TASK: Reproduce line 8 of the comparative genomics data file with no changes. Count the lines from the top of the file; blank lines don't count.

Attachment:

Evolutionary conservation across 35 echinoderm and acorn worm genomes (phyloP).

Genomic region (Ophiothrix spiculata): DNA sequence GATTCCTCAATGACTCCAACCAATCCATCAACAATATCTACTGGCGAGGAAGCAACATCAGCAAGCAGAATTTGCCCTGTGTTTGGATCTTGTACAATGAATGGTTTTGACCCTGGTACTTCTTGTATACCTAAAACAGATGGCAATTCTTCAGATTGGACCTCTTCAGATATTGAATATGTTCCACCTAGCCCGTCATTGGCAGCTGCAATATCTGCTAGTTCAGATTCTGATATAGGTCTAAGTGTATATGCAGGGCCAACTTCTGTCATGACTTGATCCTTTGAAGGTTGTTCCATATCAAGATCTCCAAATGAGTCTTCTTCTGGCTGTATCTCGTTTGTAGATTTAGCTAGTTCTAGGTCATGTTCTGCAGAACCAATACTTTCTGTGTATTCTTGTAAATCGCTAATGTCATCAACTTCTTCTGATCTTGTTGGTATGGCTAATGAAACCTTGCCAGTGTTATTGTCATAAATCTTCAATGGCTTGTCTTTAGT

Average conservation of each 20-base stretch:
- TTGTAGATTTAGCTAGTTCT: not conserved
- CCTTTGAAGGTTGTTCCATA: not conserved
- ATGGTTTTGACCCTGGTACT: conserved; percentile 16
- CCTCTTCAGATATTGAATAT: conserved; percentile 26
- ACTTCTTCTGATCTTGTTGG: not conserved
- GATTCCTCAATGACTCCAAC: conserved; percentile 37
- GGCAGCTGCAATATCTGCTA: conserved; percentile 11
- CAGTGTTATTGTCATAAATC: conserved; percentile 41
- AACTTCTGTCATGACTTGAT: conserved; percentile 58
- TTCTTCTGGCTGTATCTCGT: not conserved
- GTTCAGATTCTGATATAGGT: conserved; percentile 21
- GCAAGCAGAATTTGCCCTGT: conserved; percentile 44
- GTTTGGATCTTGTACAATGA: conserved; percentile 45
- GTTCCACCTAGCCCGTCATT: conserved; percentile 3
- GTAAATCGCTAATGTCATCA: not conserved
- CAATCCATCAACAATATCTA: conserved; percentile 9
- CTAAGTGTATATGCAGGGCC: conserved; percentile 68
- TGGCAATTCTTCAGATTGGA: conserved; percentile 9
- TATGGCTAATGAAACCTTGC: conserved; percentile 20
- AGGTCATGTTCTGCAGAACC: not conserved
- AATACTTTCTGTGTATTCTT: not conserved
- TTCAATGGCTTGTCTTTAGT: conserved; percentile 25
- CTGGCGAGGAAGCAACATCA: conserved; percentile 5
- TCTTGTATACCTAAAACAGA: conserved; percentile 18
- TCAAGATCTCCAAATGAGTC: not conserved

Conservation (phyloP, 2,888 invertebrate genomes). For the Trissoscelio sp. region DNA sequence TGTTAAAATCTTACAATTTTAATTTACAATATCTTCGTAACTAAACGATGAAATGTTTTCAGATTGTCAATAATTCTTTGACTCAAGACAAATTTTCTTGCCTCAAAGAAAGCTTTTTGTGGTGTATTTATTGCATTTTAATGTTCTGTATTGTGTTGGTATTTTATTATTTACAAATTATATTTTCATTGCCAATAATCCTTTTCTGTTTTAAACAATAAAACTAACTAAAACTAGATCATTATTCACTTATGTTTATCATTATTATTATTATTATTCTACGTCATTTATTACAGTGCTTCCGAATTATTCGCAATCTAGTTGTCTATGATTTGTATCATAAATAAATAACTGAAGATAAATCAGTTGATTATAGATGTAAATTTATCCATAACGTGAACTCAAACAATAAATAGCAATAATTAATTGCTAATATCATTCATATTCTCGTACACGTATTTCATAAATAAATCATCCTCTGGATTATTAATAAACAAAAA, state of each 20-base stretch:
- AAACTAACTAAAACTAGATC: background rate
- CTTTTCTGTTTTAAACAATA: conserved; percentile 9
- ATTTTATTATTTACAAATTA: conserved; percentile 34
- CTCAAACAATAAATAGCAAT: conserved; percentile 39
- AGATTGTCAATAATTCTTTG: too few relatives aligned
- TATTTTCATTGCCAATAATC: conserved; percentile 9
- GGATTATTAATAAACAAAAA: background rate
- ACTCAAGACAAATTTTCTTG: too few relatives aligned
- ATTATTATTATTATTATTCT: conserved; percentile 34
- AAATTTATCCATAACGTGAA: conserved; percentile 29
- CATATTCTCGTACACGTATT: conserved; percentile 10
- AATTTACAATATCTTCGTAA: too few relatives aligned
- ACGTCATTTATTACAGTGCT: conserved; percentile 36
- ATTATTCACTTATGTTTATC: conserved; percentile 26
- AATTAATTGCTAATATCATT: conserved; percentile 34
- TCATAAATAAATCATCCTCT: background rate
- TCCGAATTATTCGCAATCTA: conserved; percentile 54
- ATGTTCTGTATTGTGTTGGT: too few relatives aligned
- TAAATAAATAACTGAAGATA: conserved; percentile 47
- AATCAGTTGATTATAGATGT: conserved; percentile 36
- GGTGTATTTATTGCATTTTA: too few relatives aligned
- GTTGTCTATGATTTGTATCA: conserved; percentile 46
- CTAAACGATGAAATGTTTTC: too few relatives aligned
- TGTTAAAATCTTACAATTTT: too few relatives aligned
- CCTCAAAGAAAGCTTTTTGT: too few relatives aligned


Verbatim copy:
- ACTTCTTCTGATCTTGTTGG: not conserved